UPDATE: The Senate has passed the debt bill, with less than twelve hours to go until the U.S. would have run out of money to pay its bills. The President is expected to sign the bill later today. The bill cleared the Senate with 74 votes for and 26 against.
UPDATE 2: President Obama signed the bill into law shortly following the bill’s approval in the Senate.
The House of Representatives today passed a bipartisan bill to raise the debt limit and cut spending as a last-ditch effort to avoid a default on the government’s debt. Such a default would lead to the potential loss of the United States’ AAA credit rating, resulting in increased interest rates that could threaten the American (and in turn the global) economic recovery. The bill must become law by the end of Tuesday, August 2nd, to avoid the default. The democrat-led Senate will vote on the bill Tuesday at 12:00 noon. The bill raises the debt limit by $2.4 trillion and cuts $2.1 trillion over a period of ten years.
The vote breakdown:
269 for, 161 against
95 for, 95 against
174 for, 66 against
Both extreme right-wing and extreme left-wing representatives were unhappy with the bill, conservatives because they felt savings were not high enough, and liberals because the plan relied on cuts alone and did not include increased revenue from taxes. Members of the tea party opposed raising the debt ceiling at all.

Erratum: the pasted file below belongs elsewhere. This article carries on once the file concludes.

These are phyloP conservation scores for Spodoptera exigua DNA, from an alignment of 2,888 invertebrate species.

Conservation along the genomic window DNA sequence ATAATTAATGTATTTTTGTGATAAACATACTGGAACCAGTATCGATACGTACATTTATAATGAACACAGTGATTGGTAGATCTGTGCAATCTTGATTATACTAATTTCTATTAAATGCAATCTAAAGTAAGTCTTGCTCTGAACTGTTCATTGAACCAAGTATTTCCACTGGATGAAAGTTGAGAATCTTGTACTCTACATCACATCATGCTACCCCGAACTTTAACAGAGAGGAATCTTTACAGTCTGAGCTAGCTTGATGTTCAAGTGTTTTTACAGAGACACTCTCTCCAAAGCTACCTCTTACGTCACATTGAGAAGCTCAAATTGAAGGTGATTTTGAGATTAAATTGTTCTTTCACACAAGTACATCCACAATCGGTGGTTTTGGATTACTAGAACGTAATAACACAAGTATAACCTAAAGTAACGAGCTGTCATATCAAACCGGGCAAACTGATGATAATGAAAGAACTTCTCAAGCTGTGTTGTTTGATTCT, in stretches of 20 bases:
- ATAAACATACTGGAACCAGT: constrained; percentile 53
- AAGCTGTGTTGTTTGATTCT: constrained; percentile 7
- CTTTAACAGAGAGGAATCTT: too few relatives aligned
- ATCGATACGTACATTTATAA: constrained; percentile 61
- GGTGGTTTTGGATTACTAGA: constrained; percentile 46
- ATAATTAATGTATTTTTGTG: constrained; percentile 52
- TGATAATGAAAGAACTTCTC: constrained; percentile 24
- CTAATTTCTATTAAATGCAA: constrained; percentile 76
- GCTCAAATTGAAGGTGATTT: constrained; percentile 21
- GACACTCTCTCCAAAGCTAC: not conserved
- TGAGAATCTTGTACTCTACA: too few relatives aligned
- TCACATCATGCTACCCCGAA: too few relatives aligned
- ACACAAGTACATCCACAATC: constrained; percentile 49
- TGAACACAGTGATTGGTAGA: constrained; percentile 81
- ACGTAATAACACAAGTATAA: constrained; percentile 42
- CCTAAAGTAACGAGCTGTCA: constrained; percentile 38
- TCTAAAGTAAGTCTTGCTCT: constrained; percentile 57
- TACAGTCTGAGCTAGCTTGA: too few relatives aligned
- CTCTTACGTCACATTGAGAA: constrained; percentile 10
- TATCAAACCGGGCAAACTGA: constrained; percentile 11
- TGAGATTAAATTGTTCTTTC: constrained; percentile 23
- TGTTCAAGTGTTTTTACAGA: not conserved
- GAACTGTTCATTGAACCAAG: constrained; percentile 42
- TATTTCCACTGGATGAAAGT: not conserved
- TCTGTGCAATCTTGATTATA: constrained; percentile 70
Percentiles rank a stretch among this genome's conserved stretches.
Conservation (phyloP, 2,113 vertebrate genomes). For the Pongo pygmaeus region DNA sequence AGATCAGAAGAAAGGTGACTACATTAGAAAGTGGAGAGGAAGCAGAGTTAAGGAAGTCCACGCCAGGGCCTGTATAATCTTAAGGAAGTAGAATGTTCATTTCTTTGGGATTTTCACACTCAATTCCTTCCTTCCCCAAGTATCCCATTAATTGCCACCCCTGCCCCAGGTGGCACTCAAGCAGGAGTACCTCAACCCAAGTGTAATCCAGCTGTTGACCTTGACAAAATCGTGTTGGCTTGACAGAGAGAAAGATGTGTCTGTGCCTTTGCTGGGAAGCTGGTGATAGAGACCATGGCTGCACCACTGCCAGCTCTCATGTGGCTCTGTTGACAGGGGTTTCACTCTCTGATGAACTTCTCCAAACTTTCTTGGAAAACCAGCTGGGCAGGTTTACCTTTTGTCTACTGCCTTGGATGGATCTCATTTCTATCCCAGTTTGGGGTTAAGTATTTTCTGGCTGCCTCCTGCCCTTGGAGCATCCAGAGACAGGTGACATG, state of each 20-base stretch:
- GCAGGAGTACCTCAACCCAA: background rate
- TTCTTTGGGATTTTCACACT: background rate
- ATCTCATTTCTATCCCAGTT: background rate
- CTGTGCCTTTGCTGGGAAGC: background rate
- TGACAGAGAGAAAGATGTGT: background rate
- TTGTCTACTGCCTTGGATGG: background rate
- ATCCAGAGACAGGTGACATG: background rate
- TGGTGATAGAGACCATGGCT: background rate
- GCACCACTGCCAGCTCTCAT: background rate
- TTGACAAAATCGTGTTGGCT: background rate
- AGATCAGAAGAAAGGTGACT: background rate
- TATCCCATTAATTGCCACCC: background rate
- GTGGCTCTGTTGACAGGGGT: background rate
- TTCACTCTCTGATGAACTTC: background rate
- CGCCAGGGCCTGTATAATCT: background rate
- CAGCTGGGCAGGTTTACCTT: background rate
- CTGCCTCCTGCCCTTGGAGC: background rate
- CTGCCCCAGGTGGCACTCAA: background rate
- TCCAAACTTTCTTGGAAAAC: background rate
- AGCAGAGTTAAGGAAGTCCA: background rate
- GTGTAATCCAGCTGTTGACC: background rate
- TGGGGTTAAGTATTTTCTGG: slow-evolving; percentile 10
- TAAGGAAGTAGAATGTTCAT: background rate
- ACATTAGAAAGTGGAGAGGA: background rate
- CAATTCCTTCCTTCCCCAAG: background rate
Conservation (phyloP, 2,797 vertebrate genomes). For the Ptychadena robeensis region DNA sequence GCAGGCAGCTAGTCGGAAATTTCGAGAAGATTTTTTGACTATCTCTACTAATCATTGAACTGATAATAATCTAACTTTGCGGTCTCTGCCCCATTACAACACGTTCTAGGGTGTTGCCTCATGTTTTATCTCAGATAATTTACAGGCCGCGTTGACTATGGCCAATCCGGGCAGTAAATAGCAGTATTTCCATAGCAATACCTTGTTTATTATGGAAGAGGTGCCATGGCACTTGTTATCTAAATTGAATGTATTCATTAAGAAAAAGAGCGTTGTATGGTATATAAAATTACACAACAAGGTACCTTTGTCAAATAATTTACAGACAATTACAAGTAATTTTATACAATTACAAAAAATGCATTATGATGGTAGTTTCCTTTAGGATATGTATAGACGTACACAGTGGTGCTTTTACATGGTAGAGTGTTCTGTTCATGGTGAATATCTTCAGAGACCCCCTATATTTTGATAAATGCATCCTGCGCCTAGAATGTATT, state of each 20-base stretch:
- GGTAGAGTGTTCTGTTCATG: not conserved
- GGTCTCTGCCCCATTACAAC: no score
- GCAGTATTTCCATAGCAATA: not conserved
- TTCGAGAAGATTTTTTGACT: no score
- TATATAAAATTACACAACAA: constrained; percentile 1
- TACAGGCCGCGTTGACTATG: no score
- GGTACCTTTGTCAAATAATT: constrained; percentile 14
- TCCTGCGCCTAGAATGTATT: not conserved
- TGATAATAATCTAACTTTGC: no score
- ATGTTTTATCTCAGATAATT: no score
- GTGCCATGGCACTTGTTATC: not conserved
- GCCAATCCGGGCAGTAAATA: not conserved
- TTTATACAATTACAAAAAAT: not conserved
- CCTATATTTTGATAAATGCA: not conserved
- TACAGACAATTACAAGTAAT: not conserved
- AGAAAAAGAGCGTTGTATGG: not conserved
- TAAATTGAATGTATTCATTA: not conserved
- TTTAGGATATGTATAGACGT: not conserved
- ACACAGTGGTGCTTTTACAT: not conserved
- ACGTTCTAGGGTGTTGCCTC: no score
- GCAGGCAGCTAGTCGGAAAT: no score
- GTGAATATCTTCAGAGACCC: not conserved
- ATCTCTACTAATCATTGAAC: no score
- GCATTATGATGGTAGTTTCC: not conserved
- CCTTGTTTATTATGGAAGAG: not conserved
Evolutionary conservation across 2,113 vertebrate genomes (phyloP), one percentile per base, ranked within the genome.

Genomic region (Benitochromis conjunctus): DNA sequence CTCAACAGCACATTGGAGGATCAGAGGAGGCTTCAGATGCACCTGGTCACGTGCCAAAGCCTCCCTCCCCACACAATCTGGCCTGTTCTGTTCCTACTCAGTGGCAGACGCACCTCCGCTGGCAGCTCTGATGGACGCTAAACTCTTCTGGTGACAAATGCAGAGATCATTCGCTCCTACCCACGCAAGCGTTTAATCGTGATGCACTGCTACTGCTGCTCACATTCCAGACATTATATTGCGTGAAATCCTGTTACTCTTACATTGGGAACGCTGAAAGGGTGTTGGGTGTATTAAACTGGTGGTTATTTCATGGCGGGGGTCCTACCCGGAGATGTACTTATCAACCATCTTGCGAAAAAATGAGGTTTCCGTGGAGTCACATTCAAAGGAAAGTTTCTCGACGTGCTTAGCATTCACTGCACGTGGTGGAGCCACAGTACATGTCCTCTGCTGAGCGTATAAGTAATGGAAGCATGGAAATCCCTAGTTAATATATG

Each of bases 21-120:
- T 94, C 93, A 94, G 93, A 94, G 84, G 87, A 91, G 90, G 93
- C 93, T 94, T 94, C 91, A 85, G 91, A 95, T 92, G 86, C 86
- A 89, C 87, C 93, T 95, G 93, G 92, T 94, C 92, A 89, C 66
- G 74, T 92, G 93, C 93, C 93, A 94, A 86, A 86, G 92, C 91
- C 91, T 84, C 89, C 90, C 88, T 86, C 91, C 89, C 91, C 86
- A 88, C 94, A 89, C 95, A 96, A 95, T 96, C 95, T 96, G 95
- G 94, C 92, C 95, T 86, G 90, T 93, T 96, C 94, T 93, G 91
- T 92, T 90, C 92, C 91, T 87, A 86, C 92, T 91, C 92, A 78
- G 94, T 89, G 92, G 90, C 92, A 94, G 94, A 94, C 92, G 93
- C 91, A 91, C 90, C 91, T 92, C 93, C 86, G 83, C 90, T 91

President Obama stated that the bill was a “serious down payment,” though not the one he would have preferred.
Formerly, the Republican-leaning plan from Speaker of the House John Boehner died in the Democratic senate, and the Democrat-friendly plan authored by Senate Majority Leader Harry Reid was killed by the Republican-dominated House.
The cuts will not affect certain social programs (Social Security, Medicare, and Medicaid). The bill makes $900 billion in cuts over 10 years, and requires a 12-member committee to draft additional cuts of up to $1.5 trillion over the same period. The so-called “balanced budget amendment” is part of the bill as well. It requires the legislature to vote on this at a later date.
Compiled from BBC reports. For further reading, just about every news service has covered this extensively.